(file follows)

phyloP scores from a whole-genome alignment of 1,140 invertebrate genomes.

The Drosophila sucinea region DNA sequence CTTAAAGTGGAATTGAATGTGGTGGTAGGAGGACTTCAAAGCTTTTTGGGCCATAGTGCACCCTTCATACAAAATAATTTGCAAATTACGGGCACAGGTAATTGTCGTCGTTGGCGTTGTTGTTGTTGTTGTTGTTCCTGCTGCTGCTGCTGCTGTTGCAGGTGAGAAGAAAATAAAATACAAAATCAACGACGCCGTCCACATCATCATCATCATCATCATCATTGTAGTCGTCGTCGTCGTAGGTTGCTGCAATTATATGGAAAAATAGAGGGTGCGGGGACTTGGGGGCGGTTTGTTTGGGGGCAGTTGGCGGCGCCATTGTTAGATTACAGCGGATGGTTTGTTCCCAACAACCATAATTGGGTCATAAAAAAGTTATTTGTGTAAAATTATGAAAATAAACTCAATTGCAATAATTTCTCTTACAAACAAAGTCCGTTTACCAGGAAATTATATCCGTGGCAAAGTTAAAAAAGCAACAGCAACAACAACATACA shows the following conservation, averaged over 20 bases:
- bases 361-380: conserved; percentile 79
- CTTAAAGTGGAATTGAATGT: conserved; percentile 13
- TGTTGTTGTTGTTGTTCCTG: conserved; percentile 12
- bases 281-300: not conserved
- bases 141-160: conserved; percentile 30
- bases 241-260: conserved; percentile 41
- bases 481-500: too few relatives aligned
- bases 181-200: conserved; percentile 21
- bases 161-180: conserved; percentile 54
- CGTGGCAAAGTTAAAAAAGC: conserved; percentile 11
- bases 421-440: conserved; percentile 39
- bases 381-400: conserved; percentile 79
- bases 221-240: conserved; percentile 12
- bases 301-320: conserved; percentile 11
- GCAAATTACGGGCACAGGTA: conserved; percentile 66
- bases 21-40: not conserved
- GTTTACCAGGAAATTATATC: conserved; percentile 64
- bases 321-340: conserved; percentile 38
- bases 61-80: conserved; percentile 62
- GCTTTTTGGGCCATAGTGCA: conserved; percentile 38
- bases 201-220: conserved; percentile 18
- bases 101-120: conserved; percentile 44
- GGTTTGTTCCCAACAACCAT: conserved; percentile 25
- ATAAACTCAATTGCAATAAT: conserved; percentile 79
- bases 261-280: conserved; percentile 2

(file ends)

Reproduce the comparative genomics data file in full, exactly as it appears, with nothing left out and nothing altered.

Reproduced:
phyloP scores from a whole-genome alignment of 1,140 invertebrate genomes.

The Drosophila sucinea region DNA sequence CTTAAAGTGGAATTGAATGTGGTGGTAGGAGGACTTCAAAGCTTTTTGGGCCATAGTGCACCCTTCATACAAAATAATTTGCAAATTACGGGCACAGGTAATTGTCGTCGTTGGCGTTGTTGTTGTTGTTGTTGTTCCTGCTGCTGCTGCTGCTGTTGCAGGTGAGAAGAAAATAAAATACAAAATCAACGACGCCGTCCACATCATCATCATCATCATCATCATTGTAGTCGTCGTCGTCGTAGGTTGCTGCAATTATATGGAAAAATAGAGGGTGCGGGGACTTGGGGGCGGTTTGTTTGGGGGCAGTTGGCGGCGCCATTGTTAGATTACAGCGGATGGTTTGTTCCCAACAACCATAATTGGGTCATAAAAAAGTTATTTGTGTAAAATTATGAAAATAAACTCAATTGCAATAATTTCTCTTACAAACAAAGTCCGTTTACCAGGAAATTATATCCGTGGCAAAGTTAAAAAAGCAACAGCAACAACAACATACA shows the following conservation, averaged over 20 bases:
- bases 361-380: conserved; percentile 79
- CTTAAAGTGGAATTGAATGT: conserved; percentile 13
- TGTTGTTGTTGTTGTTCCTG: conserved; percentile 12
- bases 281-300: not conserved
- bases 141-160: conserved; percentile 30
- bases 241-260: conserved; percentile 41
- bases 481-500: too few relatives aligned
- bases 181-200: conserved; percentile 21
- bases 161-180: conserved; percentile 54
- CGTGGCAAAGTTAAAAAAGC: conserved; percentile 11
- bases 421-440: conserved; percentile 39
- bases 381-400: conserved; percentile 79
- bases 221-240: conserved; percentile 12
- bases 301-320: conserved; percentile 11
- GCAAATTACGGGCACAGGTA: conserved; percentile 66
- bases 21-40: not conserved
- GTTTACCAGGAAATTATATC: conserved; percentile 64
- bases 321-340: conserved; percentile 38
- bases 61-80: conserved; percentile 62
- GCTTTTTGGGCCATAGTGCA: conserved; percentile 38
- bases 201-220: conserved; percentile 18
- bases 101-120: conserved; percentile 44
- GGTTTGTTCCCAACAACCAT: conserved; percentile 25
- ATAAACTCAATTGCAATAAT: conserved; percentile 79
- bases 261-280: conserved; percentile 2